The bear has awakened, and it will not be limited to the stock market.
The bear awakens from a long, uneasy slumber and the everything bubble is in trouble.
I’m not going to make the bear case with charts or price-earnings ratios or sentiment readings or anything remotely financial. My bear case is a crisis of belief as faith in the religion of the Federal Reserve dissolves and the dumbfounded believers realize the Fed is a failed religion.
To understand the religion of the Fed, consider the Federal Reserve policies and actions that the market views as bullish:
— Fed lowers interest rates: bullish.
— Fed raises interest rates: bullish.
— Fed eases: bullish.
— Fed tightens: bullish.
— Fed holds steady: bullish.
— Fed changes course: bullish.
— Fed issues guidance: bullish.
— Fed is silent: bullish.
— Fed sneezes: bullish.
— Fed coughs: bullish.
— Fed caught insider trading: bullish.
— Fed increases wealth inequality to the point it unravels society: bullish.
You get the idea: merely by occupying the temple of the Fed faith, the Eccles Building, the Fed is bullish because the Fed has the supernatural power to rescind the business / credit cycle and keep the economy and asset wealth expanding forever and ever.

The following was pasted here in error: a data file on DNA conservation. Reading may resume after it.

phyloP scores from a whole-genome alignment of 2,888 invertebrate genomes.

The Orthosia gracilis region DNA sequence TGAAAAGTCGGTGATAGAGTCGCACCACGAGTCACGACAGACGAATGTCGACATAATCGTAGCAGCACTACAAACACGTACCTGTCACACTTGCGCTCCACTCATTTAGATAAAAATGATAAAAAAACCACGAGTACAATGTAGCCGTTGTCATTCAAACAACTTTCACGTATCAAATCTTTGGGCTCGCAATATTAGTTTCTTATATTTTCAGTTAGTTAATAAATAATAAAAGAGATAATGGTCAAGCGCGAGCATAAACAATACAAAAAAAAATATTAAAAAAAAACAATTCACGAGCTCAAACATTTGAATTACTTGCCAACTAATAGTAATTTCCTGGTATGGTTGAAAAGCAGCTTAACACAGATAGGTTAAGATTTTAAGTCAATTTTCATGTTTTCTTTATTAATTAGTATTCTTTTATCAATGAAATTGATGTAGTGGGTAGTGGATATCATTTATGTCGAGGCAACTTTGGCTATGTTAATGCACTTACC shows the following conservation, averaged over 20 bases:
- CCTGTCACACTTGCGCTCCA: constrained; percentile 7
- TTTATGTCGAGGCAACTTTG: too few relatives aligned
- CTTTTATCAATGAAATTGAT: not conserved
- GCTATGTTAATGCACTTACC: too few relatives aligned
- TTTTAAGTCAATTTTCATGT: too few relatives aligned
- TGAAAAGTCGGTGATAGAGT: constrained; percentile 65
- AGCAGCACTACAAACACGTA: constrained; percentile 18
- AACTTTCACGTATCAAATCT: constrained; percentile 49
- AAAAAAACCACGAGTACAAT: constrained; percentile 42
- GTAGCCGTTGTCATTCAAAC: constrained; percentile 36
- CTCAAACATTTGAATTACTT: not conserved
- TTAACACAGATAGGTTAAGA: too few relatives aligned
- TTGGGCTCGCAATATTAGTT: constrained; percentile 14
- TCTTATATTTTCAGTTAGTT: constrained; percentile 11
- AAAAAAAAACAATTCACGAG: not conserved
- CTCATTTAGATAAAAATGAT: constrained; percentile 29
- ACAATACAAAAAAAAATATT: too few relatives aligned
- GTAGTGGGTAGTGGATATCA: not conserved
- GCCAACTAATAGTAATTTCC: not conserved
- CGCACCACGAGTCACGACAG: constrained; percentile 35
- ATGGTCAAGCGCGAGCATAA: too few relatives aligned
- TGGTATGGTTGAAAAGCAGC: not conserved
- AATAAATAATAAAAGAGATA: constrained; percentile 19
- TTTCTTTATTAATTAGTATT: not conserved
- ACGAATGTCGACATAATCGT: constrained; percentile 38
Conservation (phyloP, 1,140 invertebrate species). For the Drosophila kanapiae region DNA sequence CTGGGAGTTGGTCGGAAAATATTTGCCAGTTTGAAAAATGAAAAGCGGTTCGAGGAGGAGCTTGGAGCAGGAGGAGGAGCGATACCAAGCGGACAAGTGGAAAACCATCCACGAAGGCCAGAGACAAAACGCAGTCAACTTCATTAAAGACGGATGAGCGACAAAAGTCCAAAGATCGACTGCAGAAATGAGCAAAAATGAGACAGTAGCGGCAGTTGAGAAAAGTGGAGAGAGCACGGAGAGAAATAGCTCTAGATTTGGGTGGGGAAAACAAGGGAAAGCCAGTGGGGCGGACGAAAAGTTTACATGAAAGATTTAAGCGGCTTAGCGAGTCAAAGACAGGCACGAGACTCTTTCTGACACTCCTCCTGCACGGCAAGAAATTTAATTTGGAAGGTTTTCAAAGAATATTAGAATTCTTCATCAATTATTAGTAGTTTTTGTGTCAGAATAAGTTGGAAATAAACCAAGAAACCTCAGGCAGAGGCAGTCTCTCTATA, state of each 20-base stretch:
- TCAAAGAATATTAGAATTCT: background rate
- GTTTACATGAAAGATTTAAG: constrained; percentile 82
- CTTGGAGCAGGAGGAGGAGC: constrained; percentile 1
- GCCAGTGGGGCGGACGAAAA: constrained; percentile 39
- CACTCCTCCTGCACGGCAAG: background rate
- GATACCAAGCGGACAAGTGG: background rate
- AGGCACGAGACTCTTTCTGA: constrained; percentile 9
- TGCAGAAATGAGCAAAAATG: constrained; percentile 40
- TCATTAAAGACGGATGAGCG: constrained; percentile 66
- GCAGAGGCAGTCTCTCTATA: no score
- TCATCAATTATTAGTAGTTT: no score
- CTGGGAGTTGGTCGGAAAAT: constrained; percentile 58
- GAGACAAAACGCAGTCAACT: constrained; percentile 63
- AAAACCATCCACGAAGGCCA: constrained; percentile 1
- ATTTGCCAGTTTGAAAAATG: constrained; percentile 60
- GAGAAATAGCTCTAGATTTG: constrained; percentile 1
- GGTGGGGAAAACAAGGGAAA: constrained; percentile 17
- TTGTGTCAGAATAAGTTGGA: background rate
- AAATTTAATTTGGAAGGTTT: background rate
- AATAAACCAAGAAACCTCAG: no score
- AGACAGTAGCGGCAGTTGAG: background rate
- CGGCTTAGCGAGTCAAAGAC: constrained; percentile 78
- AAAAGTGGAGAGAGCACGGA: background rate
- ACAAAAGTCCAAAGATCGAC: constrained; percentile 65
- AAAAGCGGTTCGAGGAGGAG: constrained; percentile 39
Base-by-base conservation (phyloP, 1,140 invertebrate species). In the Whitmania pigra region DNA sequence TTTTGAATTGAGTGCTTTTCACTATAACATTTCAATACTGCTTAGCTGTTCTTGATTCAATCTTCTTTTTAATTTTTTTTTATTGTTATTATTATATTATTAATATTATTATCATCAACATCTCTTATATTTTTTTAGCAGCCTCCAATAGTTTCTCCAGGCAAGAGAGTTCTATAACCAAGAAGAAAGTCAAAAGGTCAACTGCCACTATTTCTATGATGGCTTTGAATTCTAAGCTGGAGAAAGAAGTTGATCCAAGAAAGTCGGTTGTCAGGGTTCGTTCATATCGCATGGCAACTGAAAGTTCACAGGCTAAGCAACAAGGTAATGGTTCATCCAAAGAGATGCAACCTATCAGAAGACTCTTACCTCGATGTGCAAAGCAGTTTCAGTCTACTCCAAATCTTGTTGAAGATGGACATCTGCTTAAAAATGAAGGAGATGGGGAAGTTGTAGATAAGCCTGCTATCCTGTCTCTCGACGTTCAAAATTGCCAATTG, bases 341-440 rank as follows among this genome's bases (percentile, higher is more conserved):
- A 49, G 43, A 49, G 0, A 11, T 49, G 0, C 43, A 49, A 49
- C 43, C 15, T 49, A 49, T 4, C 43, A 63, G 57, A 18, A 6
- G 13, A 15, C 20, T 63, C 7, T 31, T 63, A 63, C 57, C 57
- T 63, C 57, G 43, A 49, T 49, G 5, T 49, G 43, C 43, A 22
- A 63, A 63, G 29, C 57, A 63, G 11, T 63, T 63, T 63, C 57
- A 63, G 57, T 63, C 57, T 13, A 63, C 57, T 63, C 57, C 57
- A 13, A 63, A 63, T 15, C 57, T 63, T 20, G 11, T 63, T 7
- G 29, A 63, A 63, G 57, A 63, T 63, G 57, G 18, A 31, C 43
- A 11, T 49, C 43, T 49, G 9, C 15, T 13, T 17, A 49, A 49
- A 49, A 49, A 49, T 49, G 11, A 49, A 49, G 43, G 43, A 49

The Fed could reveal that all policy was decided by Ouija board sessions and the stock market would leap: whatever the Fed does is bullish by default. Any policy error can quickly be reversed and so any decline in assets can also be reversed. The occasional heretic can be banished and the true believers will again be rewarded for their faith in the One True Financial Religion.
As in the story of the stranger mistaken for a god by the tribe until a thorn prick draws blood, revealing the stranger’s all-too-human mortality, the Fed’s over-reach has consequences which are now drawing blood. Shakespeare’s lines are apropos:
By the pricking of my thumbs
Something wicked this way comes.
Just as Macbeth is deceived by promises of invincibility by the witches, so too the Fed has been deceived by promises of godlike powers over finance and the economy. But just as Macbeth’s machinations triggered civil war and turmoil, the Fed’s over-reach has set a banquet of consequences that few are prepared to keep down, much less savor.